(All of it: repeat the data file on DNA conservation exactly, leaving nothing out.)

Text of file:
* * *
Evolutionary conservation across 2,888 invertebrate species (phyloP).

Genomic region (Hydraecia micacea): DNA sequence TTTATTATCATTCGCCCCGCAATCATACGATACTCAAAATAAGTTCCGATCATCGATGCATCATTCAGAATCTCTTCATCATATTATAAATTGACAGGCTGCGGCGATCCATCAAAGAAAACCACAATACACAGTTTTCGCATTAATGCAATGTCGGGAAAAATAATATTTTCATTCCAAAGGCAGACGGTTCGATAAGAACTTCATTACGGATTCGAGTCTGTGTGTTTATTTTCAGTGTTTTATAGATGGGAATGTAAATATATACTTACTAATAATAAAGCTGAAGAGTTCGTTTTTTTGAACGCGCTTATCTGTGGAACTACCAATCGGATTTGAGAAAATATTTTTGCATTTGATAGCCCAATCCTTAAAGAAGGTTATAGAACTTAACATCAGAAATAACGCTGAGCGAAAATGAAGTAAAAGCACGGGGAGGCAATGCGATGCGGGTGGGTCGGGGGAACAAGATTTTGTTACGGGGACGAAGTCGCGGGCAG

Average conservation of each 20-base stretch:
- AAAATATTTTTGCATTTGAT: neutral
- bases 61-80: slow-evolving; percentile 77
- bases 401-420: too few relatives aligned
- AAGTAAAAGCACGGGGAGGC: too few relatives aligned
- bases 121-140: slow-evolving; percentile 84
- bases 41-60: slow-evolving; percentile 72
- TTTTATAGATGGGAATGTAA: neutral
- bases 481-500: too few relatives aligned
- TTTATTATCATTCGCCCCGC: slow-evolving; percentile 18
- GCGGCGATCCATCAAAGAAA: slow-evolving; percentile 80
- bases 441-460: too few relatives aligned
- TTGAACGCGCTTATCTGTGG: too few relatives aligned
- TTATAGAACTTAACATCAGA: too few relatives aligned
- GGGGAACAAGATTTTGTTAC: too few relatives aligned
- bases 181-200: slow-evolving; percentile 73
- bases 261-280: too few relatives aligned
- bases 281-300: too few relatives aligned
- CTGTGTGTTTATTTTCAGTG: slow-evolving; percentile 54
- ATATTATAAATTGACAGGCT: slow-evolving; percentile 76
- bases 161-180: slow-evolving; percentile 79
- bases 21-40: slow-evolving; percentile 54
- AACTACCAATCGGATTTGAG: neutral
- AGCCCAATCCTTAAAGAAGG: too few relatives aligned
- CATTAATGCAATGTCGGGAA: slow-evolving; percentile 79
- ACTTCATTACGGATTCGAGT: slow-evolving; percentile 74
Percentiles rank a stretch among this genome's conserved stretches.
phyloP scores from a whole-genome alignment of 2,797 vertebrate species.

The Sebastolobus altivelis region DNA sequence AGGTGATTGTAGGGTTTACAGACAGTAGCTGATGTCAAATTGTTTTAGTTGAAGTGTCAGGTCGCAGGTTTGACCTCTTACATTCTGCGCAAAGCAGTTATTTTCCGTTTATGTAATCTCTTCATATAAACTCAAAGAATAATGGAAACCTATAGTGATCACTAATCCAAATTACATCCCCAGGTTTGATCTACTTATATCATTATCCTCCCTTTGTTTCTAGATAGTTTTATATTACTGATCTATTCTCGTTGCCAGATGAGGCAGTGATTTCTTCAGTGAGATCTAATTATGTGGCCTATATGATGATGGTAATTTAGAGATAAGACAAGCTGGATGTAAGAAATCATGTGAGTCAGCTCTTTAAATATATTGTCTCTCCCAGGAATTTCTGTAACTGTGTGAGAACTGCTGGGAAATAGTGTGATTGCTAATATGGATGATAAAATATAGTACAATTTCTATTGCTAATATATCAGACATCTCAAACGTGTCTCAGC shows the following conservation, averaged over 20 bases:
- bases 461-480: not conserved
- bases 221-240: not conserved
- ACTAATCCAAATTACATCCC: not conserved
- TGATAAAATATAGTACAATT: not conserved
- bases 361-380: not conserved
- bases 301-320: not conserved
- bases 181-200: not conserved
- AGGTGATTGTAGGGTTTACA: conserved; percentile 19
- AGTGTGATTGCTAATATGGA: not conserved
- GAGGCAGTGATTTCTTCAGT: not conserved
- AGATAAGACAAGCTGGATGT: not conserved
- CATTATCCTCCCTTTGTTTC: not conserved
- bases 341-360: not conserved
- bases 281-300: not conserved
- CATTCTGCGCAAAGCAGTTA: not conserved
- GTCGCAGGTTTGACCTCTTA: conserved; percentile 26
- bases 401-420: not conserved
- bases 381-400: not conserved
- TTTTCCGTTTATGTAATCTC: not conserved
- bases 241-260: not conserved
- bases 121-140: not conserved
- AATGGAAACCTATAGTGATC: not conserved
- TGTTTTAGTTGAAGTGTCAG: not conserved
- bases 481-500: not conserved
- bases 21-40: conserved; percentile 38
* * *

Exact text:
Evolutionary conservation across 2,888 invertebrate species (phyloP).

Genomic region (Hydraecia micacea): DNA sequence TTTATTATCATTCGCCCCGCAATCATACGATACTCAAAATAAGTTCCGATCATCGATGCATCATTCAGAATCTCTTCATCATATTATAAATTGACAGGCTGCGGCGATCCATCAAAGAAAACCACAATACACAGTTTTCGCATTAATGCAATGTCGGGAAAAATAATATTTTCATTCCAAAGGCAGACGGTTCGATAAGAACTTCATTACGGATTCGAGTCTGTGTGTTTATTTTCAGTGTTTTATAGATGGGAATGTAAATATATACTTACTAATAATAAAGCTGAAGAGTTCGTTTTTTTGAACGCGCTTATCTGTGGAACTACCAATCGGATTTGAGAAAATATTTTTGCATTTGATAGCCCAATCCTTAAAGAAGGTTATAGAACTTAACATCAGAAATAACGCTGAGCGAAAATGAAGTAAAAGCACGGGGAGGCAATGCGATGCGGGTGGGTCGGGGGAACAAGATTTTGTTACGGGGACGAAGTCGCGGGCAG

Average conservation of each 20-base stretch:
- AAAATATTTTTGCATTTGAT: neutral
- bases 61-80: slow-evolving; percentile 77
- bases 401-420: too few relatives aligned
- AAGTAAAAGCACGGGGAGGC: too few relatives aligned
- bases 121-140: slow-evolving; percentile 84
- bases 41-60: slow-evolving; percentile 72
- TTTTATAGATGGGAATGTAA: neutral
- bases 481-500: too few relatives aligned
- TTTATTATCATTCGCCCCGC: slow-evolving; percentile 18
- GCGGCGATCCATCAAAGAAA: slow-evolving; percentile 80
- bases 441-460: too few relatives aligned
- TTGAACGCGCTTATCTGTGG: too few relatives aligned
- TTATAGAACTTAACATCAGA: too few relatives aligned
- GGGGAACAAGATTTTGTTAC: too few relatives aligned
- bases 181-200: slow-evolving; percentile 73
- bases 261-280: too few relatives aligned
- bases 281-300: too few relatives aligned
- CTGTGTGTTTATTTTCAGTG: slow-evolving; percentile 54
- ATATTATAAATTGACAGGCT: slow-evolving; percentile 76
- bases 161-180: slow-evolving; percentile 79
- bases 21-40: slow-evolving; percentile 54
- AACTACCAATCGGATTTGAG: neutral
- AGCCCAATCCTTAAAGAAGG: too few relatives aligned
- CATTAATGCAATGTCGGGAA: slow-evolving; percentile 79
- ACTTCATTACGGATTCGAGT: slow-evolving; percentile 74
Percentiles rank a stretch among this genome's conserved stretches.
phyloP scores from a whole-genome alignment of 2,797 vertebrate species.

The Sebastolobus altivelis region DNA sequence AGGTGATTGTAGGGTTTACAGACAGTAGCTGATGTCAAATTGTTTTAGTTGAAGTGTCAGGTCGCAGGTTTGACCTCTTACATTCTGCGCAAAGCAGTTATTTTCCGTTTATGTAATCTCTTCATATAAACTCAAAGAATAATGGAAACCTATAGTGATCACTAATCCAAATTACATCCCCAGGTTTGATCTACTTATATCATTATCCTCCCTTTGTTTCTAGATAGTTTTATATTACTGATCTATTCTCGTTGCCAGATGAGGCAGTGATTTCTTCAGTGAGATCTAATTATGTGGCCTATATGATGATGGTAATTTAGAGATAAGACAAGCTGGATGTAAGAAATCATGTGAGTCAGCTCTTTAAATATATTGTCTCTCCCAGGAATTTCTGTAACTGTGTGAGAACTGCTGGGAAATAGTGTGATTGCTAATATGGATGATAAAATATAGTACAATTTCTATTGCTAATATATCAGACATCTCAAACGTGTCTCAGC shows the following conservation, averaged over 20 bases:
- bases 461-480: not conserved
- bases 221-240: not conserved
- ACTAATCCAAATTACATCCC: not conserved
- TGATAAAATATAGTACAATT: not conserved
- bases 361-380: not conserved
- bases 301-320: not conserved
- bases 181-200: not conserved
- AGGTGATTGTAGGGTTTACA: conserved; percentile 19
- AGTGTGATTGCTAATATGGA: not conserved
- GAGGCAGTGATTTCTTCAGT: not conserved
- AGATAAGACAAGCTGGATGT: not conserved
- CATTATCCTCCCTTTGTTTC: not conserved
- bases 341-360: not conserved
- bases 281-300: not conserved
- CATTCTGCGCAAAGCAGTTA: not conserved
- GTCGCAGGTTTGACCTCTTA: conserved; percentile 26
- bases 401-420: not conserved
- bases 381-400: not conserved
- TTTTCCGTTTATGTAATCTC: not conserved
- bases 241-260: not conserved
- bases 121-140: not conserved
- AATGGAAACCTATAGTGATC: not conserved
- TGTTTTAGTTGAAGTGTCAG: not conserved
- bases 481-500: not conserved
- bases 21-40: conserved; percentile 38